started off by asking what had prompted Paul's move to London from the
Lamb: "I had to really, for the music. We'd had
quite a lot of success with the Blues Burglars in the Newcastle area.
I'd got them signed with a Label called Red Lightnin' which was a harmonica
label – the owner Peter Shertser had heard some stuff and got us
down to London doing supports for Junior Wells and Buddy Guy. I got in
with John Steadman who was a record producer and had an agency who did
a lot of work with Phil Guy, Lowell Fulson, Louisiana Red, and I was working
with those guys.
We did two recordings with them and we were starting to get a bit of a
name on the blues circuit. But the Burglars were more into that rockier
type of blues and I was still looking for that upright bass/west coast
sound – the real sound, you know. The lads in the Burglars were
getting a bit homesick and in the end only Johnny Whitehill came down
with me and I looked around for the musicians to put together. We did
the first album and it moved from there. I couldn't have done it from
the North East."
You quickly found a niche in what was then a thriving London blues scene,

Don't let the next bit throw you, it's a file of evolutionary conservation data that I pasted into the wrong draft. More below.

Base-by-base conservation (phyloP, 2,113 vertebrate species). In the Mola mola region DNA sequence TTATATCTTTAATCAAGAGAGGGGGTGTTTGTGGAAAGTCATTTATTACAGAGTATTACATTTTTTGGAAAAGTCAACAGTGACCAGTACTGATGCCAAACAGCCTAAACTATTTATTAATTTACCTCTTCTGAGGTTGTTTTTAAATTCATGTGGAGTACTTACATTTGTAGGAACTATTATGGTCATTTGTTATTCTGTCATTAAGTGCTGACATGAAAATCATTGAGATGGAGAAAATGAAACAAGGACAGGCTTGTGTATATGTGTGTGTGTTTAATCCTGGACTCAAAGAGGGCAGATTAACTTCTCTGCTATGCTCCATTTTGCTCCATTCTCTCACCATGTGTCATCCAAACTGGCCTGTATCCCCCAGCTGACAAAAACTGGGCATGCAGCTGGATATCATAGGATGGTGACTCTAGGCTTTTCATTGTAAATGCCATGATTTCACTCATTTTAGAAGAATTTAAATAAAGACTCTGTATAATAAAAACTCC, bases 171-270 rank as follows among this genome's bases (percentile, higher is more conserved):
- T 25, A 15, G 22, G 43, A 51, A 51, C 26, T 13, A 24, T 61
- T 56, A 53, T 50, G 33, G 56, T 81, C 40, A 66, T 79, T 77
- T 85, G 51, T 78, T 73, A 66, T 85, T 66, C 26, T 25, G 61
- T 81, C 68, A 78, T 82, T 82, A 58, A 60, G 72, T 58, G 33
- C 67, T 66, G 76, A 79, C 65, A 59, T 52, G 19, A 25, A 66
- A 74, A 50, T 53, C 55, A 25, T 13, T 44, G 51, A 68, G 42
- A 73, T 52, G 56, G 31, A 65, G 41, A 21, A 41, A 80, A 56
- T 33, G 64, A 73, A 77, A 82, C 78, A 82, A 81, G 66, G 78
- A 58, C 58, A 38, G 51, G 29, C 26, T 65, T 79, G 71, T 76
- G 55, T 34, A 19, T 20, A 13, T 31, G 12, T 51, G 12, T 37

centred around the old Station Tavern near Latimer Road tube. How does
the scene then compare to now?
Lamb: "About 10 or 12 years ago there was a bigger
scene for all blues players – there was places like the Station
Tavern which was like a bar scene core for the blues players. At that
particular period – '88/'89, there was myself, Big Joe Louis and
his Blues Kings... and at the Station Tavern even on a Tuesday night we
had people queuing down the street to see us, and so agencies started
looking out for us and putting us on at the 100 club and stuff. There
were so many places, like the Jazz Café, which doesn't really support
blues that much now, and I was doing the Mean Fiddler four or five times
a year, which was a great venue.
Nowadays, I wouldn't say there's a scene anywhere. For me, I've been traveling
and working for so long I've built a reputation that I can go to the same
clubs, theatres or festivals and I can guarantee a crowd. But you have
to have those smaller places for people to develop. They're not there
for the guys now – you can't make it in the bars. There isn't any
middle ground. The only one in the London area would be Ain't Nothing